Her first book, “Unsportsmanlike Conduct: College Football and the Politics of Rape,” was released last fall. When Dave Zirin of the Edge of Sports imprint Akashic asked her to write a book on sports and violence against women in 2014, she was uncertain initially if there would be enough material. Once she began outlining, she quickly realized she had more than enough to work with.
But faced with a multitude of topics, she struggled with the format. After writing a first draft, she felt the framing was wrong, but because of the topic’s emotional toll, she took a few months off before reworking it. When she started reframing, she asked her friend Dan Solomon, with whom she had co-written other sports stories, for help. He suggested looking at it as a playbook.
“It was kind of an intuitive decision. She’s much more analytical than I am,” Solomon said. “Whenever we talk about this stuff, the playbook was just the terminology that makes sense, because that is how it works.” Luther used the playbook approach as the framework for the book’s final draft.
“We work really well together because we are very different in our approach,” Luther said. “I’m incredibly detail-oriented and he is so good at narrative.” Seeing it as a playbook made the whole project click for her as she organized it around the patterns that players like coaches, media and the NCAA repeat to minimize scandal and get on with the game when a player is accused of sexual assault. And, the playbook format lent itself to the book’s ending, in which she suggests new plays to change the system.
Luther and Solomon, both sports fans interested in reporting under-told issues within sports, had worked on a couple other projects together when she was writing the book, but their biggest endeavor was yet to come. About noon on Aug. 5, 2015, Luther was working in her home office when she got a phone call tip that a Baylor football player was going to trial for sexual assault and no one had reported it.
Pacing her office, she called Solomon, who tracked down a docket with the accused’s name. By 1:30 p.m., they were driving to Waco to look at court documents. They stayed until the courthouse closed at 5:00 p.m., and while Luther drove back to Austin, Solomon wrote a pitch for Texas Monthly, where he was a staff writer and she knew the editors, from the passenger seat.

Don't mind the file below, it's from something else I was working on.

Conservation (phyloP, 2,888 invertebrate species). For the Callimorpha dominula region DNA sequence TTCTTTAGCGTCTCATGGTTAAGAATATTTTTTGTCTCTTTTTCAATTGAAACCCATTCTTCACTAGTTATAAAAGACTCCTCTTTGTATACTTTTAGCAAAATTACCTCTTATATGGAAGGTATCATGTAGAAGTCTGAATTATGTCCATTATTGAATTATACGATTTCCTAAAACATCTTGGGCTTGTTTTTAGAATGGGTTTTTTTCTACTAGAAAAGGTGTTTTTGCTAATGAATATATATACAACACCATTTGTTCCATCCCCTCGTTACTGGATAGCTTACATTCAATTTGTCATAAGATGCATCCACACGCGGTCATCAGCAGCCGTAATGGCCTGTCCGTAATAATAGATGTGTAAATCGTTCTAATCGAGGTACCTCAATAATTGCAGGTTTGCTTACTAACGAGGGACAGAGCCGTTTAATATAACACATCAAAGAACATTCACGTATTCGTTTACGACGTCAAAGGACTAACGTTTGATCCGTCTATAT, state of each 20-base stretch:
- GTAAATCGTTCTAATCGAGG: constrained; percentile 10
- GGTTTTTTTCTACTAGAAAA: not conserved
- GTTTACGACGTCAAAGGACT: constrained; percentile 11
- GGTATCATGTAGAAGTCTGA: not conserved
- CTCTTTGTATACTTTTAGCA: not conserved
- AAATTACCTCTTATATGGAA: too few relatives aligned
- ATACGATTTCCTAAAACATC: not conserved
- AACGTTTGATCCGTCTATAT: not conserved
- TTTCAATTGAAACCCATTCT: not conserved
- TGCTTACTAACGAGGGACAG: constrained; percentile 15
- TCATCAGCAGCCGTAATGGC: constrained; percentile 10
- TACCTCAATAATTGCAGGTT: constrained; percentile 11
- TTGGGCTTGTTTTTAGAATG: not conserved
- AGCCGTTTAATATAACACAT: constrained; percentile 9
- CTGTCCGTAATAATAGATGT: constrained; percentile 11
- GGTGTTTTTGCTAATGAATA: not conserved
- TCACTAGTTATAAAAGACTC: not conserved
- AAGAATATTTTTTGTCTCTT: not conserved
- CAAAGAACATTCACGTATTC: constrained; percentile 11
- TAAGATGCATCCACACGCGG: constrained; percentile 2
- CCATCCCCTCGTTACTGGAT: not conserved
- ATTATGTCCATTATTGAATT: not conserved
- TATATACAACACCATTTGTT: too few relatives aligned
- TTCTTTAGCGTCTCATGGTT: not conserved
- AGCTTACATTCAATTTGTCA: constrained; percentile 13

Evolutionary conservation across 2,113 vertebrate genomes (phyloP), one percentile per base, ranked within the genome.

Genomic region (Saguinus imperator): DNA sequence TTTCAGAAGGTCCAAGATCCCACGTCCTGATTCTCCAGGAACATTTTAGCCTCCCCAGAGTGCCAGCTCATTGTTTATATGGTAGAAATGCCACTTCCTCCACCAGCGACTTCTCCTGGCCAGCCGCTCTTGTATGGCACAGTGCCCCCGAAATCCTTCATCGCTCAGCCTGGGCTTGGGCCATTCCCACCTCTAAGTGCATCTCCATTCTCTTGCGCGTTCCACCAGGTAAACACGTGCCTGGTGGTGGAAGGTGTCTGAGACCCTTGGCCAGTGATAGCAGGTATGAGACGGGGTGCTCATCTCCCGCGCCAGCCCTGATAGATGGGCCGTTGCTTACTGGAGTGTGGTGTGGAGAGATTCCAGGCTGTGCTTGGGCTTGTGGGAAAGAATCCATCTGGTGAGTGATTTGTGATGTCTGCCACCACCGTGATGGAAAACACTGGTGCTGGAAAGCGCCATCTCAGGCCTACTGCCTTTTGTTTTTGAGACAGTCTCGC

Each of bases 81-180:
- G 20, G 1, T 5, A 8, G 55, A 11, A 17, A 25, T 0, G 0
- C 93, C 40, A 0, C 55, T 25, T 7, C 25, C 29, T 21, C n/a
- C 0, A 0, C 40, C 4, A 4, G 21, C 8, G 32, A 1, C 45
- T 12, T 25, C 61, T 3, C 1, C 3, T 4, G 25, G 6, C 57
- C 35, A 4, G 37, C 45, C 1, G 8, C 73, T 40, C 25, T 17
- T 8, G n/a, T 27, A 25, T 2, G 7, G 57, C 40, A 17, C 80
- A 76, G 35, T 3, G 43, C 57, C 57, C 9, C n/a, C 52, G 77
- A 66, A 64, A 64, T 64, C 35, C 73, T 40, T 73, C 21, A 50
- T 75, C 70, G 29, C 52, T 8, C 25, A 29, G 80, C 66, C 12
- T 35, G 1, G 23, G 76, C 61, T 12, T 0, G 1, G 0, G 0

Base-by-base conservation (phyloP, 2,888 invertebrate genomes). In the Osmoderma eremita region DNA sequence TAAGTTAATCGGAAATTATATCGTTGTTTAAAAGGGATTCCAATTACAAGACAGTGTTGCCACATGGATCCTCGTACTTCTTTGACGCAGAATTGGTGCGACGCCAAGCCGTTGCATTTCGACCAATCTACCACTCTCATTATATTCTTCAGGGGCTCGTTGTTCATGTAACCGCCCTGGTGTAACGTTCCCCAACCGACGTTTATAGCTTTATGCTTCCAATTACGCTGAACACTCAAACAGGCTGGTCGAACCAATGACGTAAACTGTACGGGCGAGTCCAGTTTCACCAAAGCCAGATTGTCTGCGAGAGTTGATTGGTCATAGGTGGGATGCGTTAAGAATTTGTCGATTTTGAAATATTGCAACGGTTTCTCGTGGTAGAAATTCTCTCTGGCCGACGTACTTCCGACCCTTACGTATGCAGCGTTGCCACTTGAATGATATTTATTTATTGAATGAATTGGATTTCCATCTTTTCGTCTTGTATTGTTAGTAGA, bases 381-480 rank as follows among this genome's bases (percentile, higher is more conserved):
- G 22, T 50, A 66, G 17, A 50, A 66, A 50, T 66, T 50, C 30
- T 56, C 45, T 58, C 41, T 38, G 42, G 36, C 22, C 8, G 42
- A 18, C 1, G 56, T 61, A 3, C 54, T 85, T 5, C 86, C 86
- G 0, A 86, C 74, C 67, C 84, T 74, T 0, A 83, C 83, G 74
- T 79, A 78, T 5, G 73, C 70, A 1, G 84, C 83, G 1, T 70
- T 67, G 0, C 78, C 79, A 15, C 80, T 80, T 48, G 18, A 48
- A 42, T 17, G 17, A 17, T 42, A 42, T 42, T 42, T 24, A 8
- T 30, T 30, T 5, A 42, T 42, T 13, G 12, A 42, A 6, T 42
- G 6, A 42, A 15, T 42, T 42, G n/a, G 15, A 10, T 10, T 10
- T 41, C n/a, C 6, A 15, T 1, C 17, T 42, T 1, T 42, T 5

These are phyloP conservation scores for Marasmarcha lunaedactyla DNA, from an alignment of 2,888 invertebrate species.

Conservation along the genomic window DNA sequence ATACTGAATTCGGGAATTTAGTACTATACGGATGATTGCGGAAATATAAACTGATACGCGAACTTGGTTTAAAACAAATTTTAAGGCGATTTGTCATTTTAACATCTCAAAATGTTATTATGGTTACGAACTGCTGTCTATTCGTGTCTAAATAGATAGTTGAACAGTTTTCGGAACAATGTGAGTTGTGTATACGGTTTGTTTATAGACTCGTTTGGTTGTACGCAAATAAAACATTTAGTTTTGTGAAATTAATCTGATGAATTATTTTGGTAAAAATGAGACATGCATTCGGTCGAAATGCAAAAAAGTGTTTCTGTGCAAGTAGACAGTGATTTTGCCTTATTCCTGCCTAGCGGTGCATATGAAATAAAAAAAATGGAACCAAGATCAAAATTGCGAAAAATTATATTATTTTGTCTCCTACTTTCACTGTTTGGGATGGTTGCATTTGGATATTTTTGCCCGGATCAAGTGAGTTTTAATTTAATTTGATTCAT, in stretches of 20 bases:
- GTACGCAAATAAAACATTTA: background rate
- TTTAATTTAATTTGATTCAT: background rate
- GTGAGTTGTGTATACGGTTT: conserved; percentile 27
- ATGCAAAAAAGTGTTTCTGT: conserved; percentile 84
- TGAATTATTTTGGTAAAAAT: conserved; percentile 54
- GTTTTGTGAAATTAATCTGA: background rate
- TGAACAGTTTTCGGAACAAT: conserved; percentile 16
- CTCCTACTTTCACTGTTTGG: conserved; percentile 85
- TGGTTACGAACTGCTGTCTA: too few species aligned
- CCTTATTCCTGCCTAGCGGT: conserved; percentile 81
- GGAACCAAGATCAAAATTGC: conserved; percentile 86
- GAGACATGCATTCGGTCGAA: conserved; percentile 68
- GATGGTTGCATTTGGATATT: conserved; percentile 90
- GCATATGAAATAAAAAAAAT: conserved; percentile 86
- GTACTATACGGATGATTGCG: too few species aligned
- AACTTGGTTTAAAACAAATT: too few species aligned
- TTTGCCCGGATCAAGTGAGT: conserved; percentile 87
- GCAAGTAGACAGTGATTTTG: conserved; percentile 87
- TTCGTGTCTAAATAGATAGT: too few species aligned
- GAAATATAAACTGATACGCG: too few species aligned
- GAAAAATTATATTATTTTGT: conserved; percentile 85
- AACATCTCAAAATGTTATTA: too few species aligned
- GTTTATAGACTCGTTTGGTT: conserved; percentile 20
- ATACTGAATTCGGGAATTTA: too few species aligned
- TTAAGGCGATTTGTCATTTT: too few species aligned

Luther and Solomon broke the news just 15 days after she received the tip. Reeling from trips back and forth to Waco for court hearings and the intensity of the case, Luther spent one of the final days before publishing watching back-to-back episodes of “The Flash,” a CW superhero show, to try to disconnect.
Luther pays a steep emotional price for this work, fielding negative backlash from fans and grappling with the atrocities survivors endure, so attempting self-care is a perpetual balancing act. After reading a particularly gruesome court document, she called the district attorney demanding to know why the accused wasn’t indicted, and still was unable to focus on work the next day. When she wrote her first piece on sexual violence, a Vice story on a wrestler and rape victim, she learned about the concept of secondary trauma. As a release, she tries to carve out an hour each day to lie down on the couch and read romance novels.
Despite these costs, she’s compelled to continue reporting on sexual violence in sports. Rebecca Hudson, a senior editor at ESPN Magazine and ESPNw, has worked with Luther on a variety of pieces on violence against women in sports culture, from O.J. Simpson to the Duke lacrosse case.
“What’s important about her work is putting those spotlights on [issues] that haven’t been revealed before and showing us how cultures can be built up through systems and institutions in ways that we haven’t thought about before,” Hudson said. “I think what drives us to read her is how she’s sort of shown us that, and she’s changed the way we look at those things.”
For Luther, the survivors make her work worthwhile. Survivors frequently reach out to her to tell her their stories and thank her for writing about the subject. While her ultimate goal is for schools to address sexual assault in sports better, she’s also hopeful that her work will help shift the way these cases are reported.
“When I see better reporting about this, I feel better. Bad reporting can be very harmful to victims,” Luther said. Even so, it can be hard to persevere through the hours upon hours of interviews with rape victims and slogging through graphic court documents, hearing transcripts and police reports.
“Some days it does not feel worth it,” she said, “but then a survivor will contact me and tell me that it matters that I’m doing this. And that will buoy me for quite a while.”